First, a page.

The mid-spend dress is ‘the future of fashion’, say Sleeper’s founders Kate Zubarieva and Asya Varetsa, who reduce their margins in order to keep prices accessible. Made from natural fabrics such as linen and silk, dresses are also hand produced locally at the brand’s Kiev workspace using minimal machinery in order to reduce carbon emissions.

What to buy

The about-to-land Michelin dress (above, around £350), features a flattering gathered waist and puffed sleeves and comes in a range of sorbet shades.              the-sleeper.com 

The bold buy

Lisou price tag: £355-£565

Founded in 2017, Lisou excels in midi dresses rendered extra special with bold prints designed by its creative director Rene Macdonald and inspired by her Tanzanian heritage. Think bright zigzags, colour-pop spots and mini rainbows. Gwyneth Paltrow and Charlize Theron are fans.

Its prices are at the top end of the mid-spend bracket, something Rene says encourages her ethos of slow fashion. ‘I truly believe that if you’re buying an investment item there is a tendency to look after it better.’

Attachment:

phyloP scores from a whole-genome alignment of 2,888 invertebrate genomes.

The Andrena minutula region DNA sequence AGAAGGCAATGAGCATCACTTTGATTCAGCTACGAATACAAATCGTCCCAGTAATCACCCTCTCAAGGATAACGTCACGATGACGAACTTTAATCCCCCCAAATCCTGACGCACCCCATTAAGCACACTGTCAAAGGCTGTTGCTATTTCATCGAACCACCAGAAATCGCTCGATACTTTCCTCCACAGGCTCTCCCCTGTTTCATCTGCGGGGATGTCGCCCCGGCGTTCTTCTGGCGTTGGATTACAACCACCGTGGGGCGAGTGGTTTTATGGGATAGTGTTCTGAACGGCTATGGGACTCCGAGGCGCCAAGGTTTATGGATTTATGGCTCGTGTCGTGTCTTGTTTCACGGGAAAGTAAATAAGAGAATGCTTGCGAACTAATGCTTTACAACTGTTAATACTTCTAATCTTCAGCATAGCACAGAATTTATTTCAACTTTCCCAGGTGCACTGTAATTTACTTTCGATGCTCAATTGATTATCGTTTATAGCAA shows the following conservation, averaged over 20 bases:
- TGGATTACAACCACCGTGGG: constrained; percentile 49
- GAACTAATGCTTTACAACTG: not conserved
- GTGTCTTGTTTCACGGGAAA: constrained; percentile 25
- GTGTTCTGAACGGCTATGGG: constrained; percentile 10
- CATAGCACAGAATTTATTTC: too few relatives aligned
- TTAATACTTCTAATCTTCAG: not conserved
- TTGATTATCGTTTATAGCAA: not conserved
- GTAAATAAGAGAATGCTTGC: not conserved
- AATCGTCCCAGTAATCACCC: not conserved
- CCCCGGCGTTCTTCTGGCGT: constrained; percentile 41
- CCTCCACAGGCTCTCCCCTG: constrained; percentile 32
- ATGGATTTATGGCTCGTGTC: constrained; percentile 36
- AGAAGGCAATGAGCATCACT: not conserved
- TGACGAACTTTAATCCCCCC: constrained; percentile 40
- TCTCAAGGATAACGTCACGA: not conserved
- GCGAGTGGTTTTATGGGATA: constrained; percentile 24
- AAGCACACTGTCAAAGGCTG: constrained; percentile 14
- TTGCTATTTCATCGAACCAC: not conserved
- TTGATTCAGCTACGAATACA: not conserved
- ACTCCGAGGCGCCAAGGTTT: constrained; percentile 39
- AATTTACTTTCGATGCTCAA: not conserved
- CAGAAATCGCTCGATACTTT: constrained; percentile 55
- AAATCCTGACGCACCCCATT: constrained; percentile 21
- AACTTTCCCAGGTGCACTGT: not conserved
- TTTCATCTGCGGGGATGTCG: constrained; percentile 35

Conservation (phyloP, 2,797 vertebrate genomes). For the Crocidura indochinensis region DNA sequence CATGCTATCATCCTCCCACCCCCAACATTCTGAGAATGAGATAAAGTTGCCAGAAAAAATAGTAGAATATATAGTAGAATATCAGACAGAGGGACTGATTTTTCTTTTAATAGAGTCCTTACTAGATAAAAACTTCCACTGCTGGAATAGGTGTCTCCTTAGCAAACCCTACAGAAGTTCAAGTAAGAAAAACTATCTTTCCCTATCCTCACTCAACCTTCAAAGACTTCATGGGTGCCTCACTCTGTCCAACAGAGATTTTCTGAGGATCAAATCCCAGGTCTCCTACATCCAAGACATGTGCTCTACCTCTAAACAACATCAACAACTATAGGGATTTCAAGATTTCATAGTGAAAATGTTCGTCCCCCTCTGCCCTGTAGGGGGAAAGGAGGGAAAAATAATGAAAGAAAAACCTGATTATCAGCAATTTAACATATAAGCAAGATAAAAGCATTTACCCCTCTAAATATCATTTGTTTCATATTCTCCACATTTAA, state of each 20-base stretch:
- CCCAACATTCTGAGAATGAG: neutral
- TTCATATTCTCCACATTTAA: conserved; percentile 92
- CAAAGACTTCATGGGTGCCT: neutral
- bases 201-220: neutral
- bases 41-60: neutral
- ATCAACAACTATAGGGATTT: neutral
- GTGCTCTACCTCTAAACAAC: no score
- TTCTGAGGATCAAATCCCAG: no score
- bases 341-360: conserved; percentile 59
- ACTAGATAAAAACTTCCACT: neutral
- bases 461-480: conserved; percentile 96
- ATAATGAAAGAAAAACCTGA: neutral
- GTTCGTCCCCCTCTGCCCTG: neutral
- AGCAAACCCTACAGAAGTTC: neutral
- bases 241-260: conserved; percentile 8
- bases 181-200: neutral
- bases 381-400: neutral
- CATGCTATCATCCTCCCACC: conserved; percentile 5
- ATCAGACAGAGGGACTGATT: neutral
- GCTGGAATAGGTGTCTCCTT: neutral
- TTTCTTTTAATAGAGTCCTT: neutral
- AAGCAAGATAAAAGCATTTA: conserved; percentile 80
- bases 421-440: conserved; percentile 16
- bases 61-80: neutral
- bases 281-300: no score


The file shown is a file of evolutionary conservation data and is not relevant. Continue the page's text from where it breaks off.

Lisou dresses are designed in London and made in Portugal from 100 per cent silk. Each style comes in a limited run (so you’re unlikely to bump into someone else wearing it at a party).

Making a global (as well as a fashionable) impact is part of the brand’s philosophy, and each season all proceeds from one piece go to a charity that helps young Africans with educational and medical needs. Lisou also works with One Tree Planted, meaning that for every full-price sale it plants five trees.

What to buy

Look out for the rainbow-motif Penelope (above, £545), the label’s besteller, which has been reimagined for spring in striking mango orange. lisou.co.uk

Top: Danse Lente, £375, danselent.com . Bottom: Staud bag, £240, net-a-porter.com

Top: Wandler bag, £400, wandler.com . Bottom: Rixo bag, £150, rixo.co.uk

Left, top: Danse Lente, £375, danselent.com . Left, bottom: Staud bag, £240, net-a-porter.com, Right, top: Wandler bag, £400, wandler.com . Right, bottom: Rixo bag, £150, rixo.co.uk